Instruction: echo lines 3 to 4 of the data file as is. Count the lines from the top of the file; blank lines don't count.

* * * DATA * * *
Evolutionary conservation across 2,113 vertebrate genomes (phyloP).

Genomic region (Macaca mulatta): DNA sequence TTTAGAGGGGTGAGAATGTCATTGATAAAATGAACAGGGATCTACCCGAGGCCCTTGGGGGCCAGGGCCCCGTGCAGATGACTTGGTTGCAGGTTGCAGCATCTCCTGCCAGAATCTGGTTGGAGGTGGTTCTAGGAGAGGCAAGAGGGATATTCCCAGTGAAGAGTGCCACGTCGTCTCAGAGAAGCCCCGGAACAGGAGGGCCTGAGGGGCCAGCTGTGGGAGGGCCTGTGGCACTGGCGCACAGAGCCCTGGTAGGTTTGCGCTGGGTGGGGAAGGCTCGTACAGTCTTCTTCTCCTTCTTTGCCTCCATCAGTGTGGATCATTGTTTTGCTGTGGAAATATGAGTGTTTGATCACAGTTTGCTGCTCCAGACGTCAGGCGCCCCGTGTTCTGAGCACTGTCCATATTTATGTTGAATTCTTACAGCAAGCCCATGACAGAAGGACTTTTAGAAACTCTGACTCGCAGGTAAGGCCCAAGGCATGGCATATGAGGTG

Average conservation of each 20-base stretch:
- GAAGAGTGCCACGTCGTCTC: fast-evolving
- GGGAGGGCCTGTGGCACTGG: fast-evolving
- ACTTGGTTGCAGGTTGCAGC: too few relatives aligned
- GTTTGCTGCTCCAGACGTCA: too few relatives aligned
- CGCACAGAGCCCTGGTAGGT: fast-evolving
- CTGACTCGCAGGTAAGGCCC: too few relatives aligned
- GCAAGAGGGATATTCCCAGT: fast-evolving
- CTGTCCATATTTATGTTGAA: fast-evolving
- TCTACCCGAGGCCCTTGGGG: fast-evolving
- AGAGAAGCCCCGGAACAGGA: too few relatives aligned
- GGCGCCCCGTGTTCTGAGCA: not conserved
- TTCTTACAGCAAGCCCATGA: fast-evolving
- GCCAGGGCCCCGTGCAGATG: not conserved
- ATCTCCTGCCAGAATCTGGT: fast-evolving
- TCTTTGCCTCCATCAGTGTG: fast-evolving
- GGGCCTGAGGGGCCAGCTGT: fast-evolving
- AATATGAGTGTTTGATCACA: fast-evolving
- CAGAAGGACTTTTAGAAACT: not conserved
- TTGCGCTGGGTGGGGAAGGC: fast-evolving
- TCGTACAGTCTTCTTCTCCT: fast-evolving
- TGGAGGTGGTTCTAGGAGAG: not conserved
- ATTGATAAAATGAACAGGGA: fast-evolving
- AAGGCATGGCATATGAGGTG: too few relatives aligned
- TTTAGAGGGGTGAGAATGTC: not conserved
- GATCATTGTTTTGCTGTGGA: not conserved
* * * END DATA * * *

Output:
Average conservation of each 20-base stretch:
- GAAGAGTGCCACGTCGTCTC: fast-evolving